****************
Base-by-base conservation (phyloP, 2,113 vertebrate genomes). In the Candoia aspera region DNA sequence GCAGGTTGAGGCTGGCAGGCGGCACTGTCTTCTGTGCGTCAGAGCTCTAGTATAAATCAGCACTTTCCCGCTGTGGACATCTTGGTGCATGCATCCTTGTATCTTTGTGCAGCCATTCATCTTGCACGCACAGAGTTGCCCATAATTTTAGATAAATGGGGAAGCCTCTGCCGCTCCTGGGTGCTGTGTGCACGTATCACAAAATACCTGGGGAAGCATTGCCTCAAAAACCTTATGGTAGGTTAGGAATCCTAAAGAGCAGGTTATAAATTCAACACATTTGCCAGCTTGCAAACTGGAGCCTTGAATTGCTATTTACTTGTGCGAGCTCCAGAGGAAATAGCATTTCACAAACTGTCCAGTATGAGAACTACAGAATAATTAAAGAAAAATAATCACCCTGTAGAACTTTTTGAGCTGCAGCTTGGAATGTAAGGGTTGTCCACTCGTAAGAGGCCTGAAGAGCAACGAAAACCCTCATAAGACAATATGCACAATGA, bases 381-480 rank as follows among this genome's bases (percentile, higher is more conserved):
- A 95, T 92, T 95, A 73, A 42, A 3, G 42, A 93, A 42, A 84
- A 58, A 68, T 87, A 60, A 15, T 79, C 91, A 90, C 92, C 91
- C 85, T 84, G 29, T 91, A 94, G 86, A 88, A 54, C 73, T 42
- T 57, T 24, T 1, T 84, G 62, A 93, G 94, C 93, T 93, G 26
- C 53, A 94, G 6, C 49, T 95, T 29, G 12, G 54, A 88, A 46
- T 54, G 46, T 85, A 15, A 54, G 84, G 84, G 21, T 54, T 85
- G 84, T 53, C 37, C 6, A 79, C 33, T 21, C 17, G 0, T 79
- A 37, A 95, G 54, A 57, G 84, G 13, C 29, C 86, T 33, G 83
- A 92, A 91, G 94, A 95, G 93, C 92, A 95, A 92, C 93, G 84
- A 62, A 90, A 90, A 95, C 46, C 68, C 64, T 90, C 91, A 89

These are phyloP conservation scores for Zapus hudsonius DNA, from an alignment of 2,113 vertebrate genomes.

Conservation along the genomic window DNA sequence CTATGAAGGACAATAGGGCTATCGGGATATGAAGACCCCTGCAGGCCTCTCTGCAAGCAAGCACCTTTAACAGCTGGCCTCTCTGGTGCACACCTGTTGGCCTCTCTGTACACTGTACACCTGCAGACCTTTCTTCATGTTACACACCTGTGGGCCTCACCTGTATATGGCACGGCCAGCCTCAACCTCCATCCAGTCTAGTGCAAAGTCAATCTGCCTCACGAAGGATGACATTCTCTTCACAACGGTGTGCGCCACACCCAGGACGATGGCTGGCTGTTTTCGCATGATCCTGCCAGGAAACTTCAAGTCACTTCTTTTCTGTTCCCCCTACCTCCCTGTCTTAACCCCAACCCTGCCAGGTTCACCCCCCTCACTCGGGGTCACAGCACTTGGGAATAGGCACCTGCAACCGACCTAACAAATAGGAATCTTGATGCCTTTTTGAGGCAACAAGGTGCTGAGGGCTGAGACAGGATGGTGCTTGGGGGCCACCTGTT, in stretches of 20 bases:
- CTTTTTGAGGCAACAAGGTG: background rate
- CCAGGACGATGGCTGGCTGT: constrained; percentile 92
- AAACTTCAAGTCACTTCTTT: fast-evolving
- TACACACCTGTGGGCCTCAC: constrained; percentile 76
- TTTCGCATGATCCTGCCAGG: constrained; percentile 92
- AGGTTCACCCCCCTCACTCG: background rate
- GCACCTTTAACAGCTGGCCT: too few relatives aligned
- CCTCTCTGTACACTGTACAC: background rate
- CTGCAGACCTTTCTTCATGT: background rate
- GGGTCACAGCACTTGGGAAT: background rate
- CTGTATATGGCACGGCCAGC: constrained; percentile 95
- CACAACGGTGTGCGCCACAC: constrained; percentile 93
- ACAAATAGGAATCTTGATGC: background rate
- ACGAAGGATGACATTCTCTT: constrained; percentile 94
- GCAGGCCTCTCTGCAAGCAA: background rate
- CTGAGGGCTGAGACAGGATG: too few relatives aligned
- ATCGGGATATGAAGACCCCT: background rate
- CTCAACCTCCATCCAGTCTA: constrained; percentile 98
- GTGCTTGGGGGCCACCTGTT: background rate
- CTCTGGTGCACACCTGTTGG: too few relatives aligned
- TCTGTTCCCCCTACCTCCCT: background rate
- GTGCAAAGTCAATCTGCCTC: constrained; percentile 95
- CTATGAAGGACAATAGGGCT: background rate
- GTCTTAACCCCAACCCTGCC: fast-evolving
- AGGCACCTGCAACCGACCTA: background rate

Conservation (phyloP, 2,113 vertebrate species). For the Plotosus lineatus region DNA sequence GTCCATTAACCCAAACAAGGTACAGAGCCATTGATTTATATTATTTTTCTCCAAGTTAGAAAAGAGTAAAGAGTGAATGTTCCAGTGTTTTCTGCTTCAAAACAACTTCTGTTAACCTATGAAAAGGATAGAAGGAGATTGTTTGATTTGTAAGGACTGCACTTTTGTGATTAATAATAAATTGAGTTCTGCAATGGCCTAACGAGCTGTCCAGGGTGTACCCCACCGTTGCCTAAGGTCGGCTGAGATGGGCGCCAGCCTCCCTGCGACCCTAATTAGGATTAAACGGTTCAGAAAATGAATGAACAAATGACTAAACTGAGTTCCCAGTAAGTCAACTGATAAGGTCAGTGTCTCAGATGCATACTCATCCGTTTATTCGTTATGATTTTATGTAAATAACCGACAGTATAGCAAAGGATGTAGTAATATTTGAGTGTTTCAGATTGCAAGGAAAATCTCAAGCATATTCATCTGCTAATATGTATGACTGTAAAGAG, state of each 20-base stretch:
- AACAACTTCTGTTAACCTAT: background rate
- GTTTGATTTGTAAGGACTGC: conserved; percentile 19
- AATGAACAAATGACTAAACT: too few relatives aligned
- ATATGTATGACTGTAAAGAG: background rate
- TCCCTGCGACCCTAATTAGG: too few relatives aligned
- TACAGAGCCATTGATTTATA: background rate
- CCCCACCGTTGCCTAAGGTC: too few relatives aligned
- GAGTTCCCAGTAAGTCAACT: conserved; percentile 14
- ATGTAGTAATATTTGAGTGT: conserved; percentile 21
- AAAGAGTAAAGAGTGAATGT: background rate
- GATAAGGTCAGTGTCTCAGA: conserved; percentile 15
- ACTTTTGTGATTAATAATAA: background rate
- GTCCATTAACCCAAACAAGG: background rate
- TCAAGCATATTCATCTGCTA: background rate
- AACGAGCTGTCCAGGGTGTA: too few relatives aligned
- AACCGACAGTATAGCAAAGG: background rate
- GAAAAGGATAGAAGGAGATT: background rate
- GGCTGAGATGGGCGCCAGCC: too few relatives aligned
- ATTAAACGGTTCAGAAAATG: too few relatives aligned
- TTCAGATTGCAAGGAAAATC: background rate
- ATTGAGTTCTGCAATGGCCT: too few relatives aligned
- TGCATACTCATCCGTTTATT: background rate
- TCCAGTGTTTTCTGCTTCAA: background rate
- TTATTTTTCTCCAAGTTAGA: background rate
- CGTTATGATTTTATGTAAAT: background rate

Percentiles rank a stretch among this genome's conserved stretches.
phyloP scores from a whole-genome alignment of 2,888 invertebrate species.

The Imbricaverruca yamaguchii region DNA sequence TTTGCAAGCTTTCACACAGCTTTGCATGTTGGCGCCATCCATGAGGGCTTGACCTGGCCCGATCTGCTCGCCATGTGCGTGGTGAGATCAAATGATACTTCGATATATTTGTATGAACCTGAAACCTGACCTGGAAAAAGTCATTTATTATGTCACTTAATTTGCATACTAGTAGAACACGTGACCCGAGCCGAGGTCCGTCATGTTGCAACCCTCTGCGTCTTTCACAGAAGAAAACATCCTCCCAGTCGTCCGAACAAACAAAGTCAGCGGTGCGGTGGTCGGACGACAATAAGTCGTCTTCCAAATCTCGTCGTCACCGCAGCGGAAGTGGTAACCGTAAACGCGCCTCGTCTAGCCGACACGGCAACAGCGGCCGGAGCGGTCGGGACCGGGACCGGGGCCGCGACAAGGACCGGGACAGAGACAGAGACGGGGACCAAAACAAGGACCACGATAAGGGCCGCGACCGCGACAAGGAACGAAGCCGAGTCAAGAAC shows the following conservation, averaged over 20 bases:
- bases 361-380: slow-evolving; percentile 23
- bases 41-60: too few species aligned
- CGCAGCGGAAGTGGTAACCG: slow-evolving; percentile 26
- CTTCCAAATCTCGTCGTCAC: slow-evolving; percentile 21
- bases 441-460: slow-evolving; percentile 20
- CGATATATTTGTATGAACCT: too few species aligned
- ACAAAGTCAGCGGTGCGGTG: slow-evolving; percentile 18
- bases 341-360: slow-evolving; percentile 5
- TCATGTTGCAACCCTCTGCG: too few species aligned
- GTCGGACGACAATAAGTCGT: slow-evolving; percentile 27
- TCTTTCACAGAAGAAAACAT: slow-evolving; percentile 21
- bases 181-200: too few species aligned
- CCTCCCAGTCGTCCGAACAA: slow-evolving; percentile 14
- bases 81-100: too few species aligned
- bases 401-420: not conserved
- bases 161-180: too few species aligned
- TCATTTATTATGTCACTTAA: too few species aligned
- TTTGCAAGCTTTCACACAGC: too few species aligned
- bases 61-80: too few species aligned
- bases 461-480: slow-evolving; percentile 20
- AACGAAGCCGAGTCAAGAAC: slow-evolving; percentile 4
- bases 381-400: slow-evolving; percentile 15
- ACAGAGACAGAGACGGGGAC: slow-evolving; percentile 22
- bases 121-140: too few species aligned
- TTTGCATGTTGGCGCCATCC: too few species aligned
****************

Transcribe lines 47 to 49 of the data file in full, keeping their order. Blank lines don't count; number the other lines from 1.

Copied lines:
- GAGTTCCCAGTAAGTCAACT: conserved; percentile 14
- ATGTAGTAATATTTGAGTGT: conserved; percentile 21
- AAAGAGTAAAGAGTGAATGT: background rate